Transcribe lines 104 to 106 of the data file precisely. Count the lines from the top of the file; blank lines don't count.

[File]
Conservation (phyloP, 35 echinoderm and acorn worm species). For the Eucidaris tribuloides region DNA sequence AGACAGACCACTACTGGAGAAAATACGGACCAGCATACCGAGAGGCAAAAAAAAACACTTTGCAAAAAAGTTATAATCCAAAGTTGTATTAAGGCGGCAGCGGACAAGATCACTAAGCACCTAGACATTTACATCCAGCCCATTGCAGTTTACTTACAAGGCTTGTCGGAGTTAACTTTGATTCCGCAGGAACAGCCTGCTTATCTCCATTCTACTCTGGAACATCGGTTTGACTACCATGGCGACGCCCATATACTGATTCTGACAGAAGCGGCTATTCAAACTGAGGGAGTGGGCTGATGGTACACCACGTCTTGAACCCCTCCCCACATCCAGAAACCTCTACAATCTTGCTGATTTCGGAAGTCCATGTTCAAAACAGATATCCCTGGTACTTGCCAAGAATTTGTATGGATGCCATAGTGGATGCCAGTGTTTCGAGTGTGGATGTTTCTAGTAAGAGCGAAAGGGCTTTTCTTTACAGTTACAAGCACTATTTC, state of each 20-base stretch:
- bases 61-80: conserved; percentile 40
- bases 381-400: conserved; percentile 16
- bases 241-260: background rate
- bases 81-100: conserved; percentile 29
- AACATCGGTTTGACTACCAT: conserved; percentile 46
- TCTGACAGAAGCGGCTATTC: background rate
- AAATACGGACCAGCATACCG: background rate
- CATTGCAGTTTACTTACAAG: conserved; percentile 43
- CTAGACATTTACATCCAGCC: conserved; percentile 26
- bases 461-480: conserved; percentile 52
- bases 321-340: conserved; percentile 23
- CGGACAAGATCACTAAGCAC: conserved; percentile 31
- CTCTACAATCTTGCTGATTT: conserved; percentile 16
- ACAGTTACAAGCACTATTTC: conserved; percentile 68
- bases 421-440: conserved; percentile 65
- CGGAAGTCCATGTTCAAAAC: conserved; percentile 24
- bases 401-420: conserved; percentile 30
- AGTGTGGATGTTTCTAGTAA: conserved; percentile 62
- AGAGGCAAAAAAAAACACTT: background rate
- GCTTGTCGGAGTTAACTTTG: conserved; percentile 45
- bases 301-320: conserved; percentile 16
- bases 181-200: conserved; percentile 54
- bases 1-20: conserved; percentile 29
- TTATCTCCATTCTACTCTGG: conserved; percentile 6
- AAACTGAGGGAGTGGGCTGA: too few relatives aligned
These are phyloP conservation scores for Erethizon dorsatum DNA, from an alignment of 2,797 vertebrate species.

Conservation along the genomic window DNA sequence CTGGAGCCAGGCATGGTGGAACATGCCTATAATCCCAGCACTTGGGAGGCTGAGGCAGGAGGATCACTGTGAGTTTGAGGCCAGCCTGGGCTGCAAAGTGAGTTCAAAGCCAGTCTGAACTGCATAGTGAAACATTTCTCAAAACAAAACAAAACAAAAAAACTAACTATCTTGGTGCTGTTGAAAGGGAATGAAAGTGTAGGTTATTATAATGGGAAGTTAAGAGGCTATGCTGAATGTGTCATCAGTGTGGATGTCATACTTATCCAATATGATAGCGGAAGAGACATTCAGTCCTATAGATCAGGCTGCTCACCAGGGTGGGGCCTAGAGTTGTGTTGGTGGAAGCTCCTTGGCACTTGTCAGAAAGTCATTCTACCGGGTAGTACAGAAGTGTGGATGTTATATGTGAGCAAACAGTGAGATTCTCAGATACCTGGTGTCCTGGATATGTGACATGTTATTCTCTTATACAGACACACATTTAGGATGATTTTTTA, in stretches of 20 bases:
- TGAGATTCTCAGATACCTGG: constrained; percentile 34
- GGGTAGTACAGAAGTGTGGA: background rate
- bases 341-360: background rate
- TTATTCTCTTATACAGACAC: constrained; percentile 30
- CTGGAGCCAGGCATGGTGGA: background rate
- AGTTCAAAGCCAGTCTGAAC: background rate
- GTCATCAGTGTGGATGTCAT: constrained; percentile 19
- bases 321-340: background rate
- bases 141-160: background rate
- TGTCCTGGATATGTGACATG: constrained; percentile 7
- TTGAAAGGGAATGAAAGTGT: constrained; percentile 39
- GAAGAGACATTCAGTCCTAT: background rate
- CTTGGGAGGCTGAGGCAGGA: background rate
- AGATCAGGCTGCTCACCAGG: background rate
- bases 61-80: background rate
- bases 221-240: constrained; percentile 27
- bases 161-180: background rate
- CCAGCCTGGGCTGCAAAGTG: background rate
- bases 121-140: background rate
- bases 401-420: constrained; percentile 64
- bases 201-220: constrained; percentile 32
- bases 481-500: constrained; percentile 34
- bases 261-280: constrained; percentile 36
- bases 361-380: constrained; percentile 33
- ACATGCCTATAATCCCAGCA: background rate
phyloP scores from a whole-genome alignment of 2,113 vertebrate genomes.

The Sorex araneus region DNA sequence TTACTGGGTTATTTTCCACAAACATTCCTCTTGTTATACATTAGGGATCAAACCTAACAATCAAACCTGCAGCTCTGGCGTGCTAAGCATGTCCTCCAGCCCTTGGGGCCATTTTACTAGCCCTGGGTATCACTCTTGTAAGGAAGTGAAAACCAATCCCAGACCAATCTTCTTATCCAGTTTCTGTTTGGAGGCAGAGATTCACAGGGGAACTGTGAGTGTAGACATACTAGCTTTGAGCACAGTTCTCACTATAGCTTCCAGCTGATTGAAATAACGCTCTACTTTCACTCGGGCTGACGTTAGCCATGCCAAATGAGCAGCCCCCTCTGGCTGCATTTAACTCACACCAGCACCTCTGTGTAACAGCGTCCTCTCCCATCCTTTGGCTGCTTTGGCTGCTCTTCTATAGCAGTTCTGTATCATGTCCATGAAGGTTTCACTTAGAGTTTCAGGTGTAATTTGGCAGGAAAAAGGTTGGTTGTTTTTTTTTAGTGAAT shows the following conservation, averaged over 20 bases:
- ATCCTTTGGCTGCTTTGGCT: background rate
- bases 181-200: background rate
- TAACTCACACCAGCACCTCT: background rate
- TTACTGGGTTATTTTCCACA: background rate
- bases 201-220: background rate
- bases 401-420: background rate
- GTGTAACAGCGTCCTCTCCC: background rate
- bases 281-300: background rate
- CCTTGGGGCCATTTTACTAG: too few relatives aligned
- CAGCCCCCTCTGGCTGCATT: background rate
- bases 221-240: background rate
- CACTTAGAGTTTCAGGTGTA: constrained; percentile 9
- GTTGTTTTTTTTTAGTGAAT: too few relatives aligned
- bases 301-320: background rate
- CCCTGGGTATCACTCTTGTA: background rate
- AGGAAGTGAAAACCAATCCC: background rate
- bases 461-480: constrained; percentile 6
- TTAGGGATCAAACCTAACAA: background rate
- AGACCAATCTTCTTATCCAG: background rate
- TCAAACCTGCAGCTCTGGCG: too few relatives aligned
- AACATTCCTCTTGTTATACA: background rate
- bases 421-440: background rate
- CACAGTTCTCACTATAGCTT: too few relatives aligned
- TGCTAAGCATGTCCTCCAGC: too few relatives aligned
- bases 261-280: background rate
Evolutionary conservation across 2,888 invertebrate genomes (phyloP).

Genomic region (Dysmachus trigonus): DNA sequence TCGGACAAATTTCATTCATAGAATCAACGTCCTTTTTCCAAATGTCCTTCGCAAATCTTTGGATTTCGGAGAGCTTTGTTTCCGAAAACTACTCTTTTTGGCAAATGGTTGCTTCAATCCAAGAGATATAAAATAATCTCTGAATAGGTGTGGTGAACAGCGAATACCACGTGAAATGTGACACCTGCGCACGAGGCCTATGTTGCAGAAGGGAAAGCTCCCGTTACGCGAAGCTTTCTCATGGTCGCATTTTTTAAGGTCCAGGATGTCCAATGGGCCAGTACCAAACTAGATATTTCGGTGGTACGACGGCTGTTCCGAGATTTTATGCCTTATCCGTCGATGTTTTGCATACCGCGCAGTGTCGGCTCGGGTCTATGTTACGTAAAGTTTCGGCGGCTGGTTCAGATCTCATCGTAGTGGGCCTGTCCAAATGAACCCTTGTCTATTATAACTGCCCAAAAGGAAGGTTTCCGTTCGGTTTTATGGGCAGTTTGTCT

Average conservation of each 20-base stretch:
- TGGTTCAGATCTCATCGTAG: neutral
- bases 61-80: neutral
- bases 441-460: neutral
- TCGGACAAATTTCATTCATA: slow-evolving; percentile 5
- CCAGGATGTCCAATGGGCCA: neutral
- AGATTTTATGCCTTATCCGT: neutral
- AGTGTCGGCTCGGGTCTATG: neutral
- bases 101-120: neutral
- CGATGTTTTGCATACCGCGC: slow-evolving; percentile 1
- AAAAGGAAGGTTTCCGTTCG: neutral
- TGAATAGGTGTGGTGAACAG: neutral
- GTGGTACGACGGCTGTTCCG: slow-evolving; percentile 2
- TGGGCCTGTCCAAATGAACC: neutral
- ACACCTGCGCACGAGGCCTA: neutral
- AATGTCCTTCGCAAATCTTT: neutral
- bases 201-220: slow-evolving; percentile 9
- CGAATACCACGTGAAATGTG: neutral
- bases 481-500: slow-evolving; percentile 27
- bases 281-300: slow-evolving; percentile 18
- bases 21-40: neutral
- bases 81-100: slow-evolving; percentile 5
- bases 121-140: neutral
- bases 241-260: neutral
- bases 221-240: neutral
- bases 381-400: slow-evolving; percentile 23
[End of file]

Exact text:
- bases 81-100: slow-evolving; percentile 5
- bases 121-140: neutral
- bases 241-260: neutral